Karoubi envelope

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In mathematics the Karoubi envelope (or Cauchy completion or idempotent completion) of a category C is a classification of the idempotents of C, by means of an auxiliary category. Taking the Karoubi envelope of a preadditive category gives a pseudo-abelian category, hence the construction is sometimes called the pseudo-abelian completion. It is named for the French mathematician Max Karoubi.

Given a category C, an idempotent of C is an endomorphism

e: A \rightarrow A

with

e\circ e = e.

An idempotent e: AA is said to split if there is an object B and morphisms f: AB, g : BA such that e = g f and 1B = f g.

The Karoubi envelope of C, sometimes written Split(C), is the category whose objects are pairs of the form (A, e) where A is an object of C and e : A \rightarrow A is an idempotent of C, and whose morphisms are the triples

(e, f, e^{\prime}): (A, e) \rightarrow (A^{\prime}, e^{\prime})

where f: A  \rightarrow A^{\prime} is a morphism of C satisfying e^{\prime} \circ f = f = f \circ e (or equivalently f=e'\circ f\circ e).

Composition in Split(C) is as in C, but the identity morphism on (A,e) in Split(C) is (e,e,e), rather than the identity on A.

The category C embeds fully and faithfully in Split(C). In Split(C) every idempotent splits, and Split(C) is the universal category with this property. The Karoubi envelope of a category C can therefore be considered as the "completion" of C which splits idempotents.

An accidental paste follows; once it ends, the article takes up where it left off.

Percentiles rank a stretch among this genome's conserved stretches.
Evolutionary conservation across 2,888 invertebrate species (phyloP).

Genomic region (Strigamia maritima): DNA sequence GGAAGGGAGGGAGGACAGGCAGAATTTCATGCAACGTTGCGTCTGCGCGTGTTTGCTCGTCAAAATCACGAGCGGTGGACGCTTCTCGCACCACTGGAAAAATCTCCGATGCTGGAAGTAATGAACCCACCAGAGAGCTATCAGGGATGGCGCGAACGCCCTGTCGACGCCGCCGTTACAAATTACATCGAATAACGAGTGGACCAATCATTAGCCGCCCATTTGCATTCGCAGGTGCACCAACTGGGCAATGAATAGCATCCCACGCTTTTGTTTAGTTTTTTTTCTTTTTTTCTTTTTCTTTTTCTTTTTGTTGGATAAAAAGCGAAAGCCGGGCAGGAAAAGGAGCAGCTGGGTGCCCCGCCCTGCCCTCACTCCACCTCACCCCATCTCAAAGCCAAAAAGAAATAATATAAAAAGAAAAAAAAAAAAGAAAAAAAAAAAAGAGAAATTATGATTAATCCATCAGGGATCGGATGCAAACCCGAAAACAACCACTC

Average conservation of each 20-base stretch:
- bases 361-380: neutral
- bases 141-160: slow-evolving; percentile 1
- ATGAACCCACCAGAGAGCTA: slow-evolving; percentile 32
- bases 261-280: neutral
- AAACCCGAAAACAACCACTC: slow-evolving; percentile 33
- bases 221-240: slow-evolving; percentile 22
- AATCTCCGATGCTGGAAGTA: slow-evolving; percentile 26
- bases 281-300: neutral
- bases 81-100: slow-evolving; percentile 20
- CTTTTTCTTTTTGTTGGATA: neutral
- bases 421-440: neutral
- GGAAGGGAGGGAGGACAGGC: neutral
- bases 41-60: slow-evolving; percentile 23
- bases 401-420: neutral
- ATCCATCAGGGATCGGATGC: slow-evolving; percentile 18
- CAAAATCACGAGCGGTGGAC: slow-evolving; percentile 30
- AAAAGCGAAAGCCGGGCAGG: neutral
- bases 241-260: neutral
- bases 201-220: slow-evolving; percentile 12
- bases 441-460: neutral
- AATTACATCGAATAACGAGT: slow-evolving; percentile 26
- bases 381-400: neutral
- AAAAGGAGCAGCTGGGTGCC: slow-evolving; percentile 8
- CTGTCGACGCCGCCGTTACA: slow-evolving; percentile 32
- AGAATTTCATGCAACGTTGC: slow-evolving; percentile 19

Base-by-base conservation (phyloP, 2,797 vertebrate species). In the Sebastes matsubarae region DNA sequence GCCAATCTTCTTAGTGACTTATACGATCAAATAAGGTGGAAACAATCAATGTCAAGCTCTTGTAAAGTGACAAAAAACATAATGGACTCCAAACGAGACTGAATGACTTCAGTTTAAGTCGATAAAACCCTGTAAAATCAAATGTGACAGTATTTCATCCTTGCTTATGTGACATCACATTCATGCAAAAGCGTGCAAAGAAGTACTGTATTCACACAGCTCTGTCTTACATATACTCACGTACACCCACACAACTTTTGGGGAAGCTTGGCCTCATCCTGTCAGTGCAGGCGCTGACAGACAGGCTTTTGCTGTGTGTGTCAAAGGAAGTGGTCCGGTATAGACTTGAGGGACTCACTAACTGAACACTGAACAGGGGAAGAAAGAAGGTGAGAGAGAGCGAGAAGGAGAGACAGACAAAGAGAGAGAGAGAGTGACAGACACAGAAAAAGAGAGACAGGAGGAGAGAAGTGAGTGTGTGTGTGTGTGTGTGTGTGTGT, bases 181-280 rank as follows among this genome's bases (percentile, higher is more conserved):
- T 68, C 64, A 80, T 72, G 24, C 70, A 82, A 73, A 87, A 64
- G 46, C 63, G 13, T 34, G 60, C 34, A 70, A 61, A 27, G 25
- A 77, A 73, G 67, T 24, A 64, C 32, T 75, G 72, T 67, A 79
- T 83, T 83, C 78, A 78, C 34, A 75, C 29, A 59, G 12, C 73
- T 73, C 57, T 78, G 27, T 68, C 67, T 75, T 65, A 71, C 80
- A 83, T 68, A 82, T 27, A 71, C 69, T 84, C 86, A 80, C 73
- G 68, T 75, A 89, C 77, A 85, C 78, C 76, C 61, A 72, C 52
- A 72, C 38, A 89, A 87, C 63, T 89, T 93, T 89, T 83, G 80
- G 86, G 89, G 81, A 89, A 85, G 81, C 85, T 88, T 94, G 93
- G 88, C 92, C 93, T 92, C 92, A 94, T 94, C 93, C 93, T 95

The Karoubi envelope of a category C can equivalently be defined as the full subcategory of \hat{\mathbf{C}} (the presheaves over C) of retracts of representable functors. The category of presheaves on C is equivalent to the category of presheaves on Split(C).

Automorphisms in the Karoubi envelope[edit]

An automorphism in Split(C) is of the form (e, f, e): (A, e) \rightarrow (A, e), with inverse (e, g, e): (A, e) \rightarrow (A, e) satisfying:

g \circ f = e = f \circ g
g \circ f \circ g = g
f \circ g \circ f = f

If the first equation is relaxed to just have g \circ f = f \circ g, then f is a partial automorphism (with inverse g). A (partial) involution in Split(C) is a self-inverse (partial) automorphism.

Examples[edit]

  • If C has products, then given an isomorphism f: A \rightarrow B the mapping f \times f^{-1}: A \times B \rightarrow B \times A, composed with the canonical map \gamma:B \times A \rightarrow A \times B of symmetry, is a partial involution.
  • If C is a triangulated category, the Karoubi envelope Split(C) can be endowed with the structure of a triangulated category such that the canonical functor CSplit(C) becomes a triangulated functor.[1]
  • The Karoubi envelope is used in the construction of several categories of motives.
  • The Karoubi envelope construction takes semi-adjunctions to adjunctions[disambiguation needed].[2] For this reason the Karoubi envelope is used in the study of models of the untyped lambda calculus. The Karoubi envelope of an extensional lambda model (a monoid, considered as a category) is cartesian closed.[3][4]

References[edit]

  1. ^ Balmer & Schlichting 2001
  2. ^ Susumu Hayashi (1985). "Adjunction of Semifunctors: Categorical Structures in Non-extensional Lambda Calculus". Theoretical Computer Science 41: 95–104. doi:10.1016/0304-3975(85)90062-3. 
  3. ^ C.P.J. Koymans (1982). "Models of the lambda calculus". Information and Control 52: 306–332. doi:10.1016/s0019-9958(82)90796-3. 
  4. ^ DS Scott (1980). "To HB Curry: Essays in Combinatory Logic".  |chapter= ignored (help)